Collection of Linux related news hopefully!

Canonical has patched a significant security flaw in Ubuntu 14.04 LTS — one that potentially allowed attackers to gain access to a user account without needing to enter a password.

The post Ubuntu Fixes Security Flaw in 14.04 LTS Lock Screen first appeared on OMG! Ubuntu!.

Red Hat clutches Gluster in one arm, beckons Ceph with wad of cash

Open-source slinger Red Hat has bulked up its cloud storage arsenal by buying Inktank, the main developer of Ceph for about $175m in cash.

When electrical engineer Manjinder Bains learned in January that his employer's planned restructuring would put his job at risk, he signed up to take a training course that teaches how the Linux kernel is built, and the tools used for debugging and monitoring the kernel.

An anonymous reader writes "Red Hat announced their pending acquisition of Inktank this morning. Sage Weil and a team of researchers at University of California Santa Cruz first published the architecture in 2007. Sage joined DreamHost after college and continued development on Ceph until DreamHost spun off a Inktank, a company focused solely on Ceph. In Sage's blog post on the acquisition, he says 'In particular, joining forces with the Red Hat team will improve our ability to address problems at all layers of the storage stack, including in the kernel.' Sage goes on to announce that Inktank's proprietary management tools for Ceph will now be open sourced, citing Red Hat's pure open source development and business models. Ceph has seen wide adoption in OpenStack customer deployments, alongside Red Hat's existing Gluster system." Ceph looks pretty cool if you're doing serious storage: CERN has a 3 Petabyte "prototype" cluster in use now (Only tangentially related, but still interesting, is how CERN does storage in general).

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Grab a pencil and the nearest piece of paper: the expected release date of Ubuntu 14.10 'Utopic Unicorn' is October 16, 2014.

The post Ubuntu 14.10 Release Schedule first appeared on OMG! Ubuntu!.

Review Keeping data safe

Druva seems to be on a quest right now to get its name seen by as many people as possible; lately I have been bombarded by more inSync banner ads than I can shake a stick at. So it came as no surprise when the Reg asked me to have a look at what the backup and management biz does – and whether it is any good at it.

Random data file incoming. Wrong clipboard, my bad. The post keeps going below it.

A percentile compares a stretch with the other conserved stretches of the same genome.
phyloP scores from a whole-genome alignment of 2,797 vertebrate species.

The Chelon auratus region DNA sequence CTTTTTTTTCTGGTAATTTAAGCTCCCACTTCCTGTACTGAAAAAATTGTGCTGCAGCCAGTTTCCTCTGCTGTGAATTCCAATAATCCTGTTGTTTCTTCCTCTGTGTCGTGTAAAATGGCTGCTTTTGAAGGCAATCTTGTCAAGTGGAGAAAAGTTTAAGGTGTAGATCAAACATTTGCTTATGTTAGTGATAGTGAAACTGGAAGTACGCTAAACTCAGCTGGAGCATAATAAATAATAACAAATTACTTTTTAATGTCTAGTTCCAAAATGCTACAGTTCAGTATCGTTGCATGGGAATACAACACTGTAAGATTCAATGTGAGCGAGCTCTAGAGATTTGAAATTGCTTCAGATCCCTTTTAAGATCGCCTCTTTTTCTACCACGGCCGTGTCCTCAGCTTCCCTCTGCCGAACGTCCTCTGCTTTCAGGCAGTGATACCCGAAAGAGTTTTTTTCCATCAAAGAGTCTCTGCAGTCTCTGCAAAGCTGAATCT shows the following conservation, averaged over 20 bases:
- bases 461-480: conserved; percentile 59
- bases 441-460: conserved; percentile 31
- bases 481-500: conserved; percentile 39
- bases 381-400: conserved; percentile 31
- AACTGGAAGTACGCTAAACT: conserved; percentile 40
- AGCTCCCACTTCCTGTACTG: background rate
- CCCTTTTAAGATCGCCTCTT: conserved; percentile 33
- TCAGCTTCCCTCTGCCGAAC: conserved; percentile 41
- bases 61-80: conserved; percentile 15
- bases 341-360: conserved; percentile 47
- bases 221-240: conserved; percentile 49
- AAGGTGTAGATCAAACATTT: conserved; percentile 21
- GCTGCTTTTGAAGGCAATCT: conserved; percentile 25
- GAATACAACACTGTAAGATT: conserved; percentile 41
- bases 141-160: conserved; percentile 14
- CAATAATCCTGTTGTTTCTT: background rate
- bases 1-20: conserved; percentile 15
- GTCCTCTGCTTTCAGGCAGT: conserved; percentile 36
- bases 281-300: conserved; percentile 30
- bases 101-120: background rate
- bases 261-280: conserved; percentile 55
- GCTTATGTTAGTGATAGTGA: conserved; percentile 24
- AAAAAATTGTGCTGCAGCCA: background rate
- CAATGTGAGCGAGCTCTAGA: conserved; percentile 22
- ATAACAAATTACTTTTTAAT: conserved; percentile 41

Second update covers the former Sun system with cloudy goodness

Former Unix server customers are continuing the march toward Linux and for many there's no looking back, but that hasn't stopped Oracle from continuing development of Solaris Unix – albeit slowly.

Earlier this month the dream of a fully open source laptop took one step closer to becoming a reality with the launch of the Novena crowd-funding campaign. In the Myriad-RF project we'd been keenly following Novena developments for some time, and the campaign is all it took to convince us that we should adapt one of our software defined radio transceiver designs to enable use with the platform.

Point and click fingering is the future, claims team

A team of engineers formerly from Google and Jawbone thinks it has cracked gesture recognition for electronics with a Bluetooth-equipped ring that can control cursor movements and manipulate household devices.

An anonymous reader writes "Researchers at the Kaspersky Lab have uncovered a zero-day Adobe Flash vulnerability that affects Windows, OS X, and Linux. 'While the exploit Kaspersky observed attacked only computers running Microsoft Windows, the underlying flaw, which is formally categorized as CVE-2014-1776 and resides in a Flash component known as the Pixel Bender, is present in the Adobe application built for OS X and Linux machines as well.' Adobe has reportedly patched the bug for all platforms. Researchers first detected the bug from attacks performed on seven Syrian computers. The attacks seem to have been hosted on the Syrian Ministry of Justice website, which has led to speculation that these are state-sponsored vulnerability exploits. This speculation is further supported by evidence that one of the exploits was 'designed to target computers that have the Cisco Systems MeetingPlace Express Add-In version 5x0 installed. The app is used to view documents and images during Web conferences.'"

Read more of this story at Slashdot.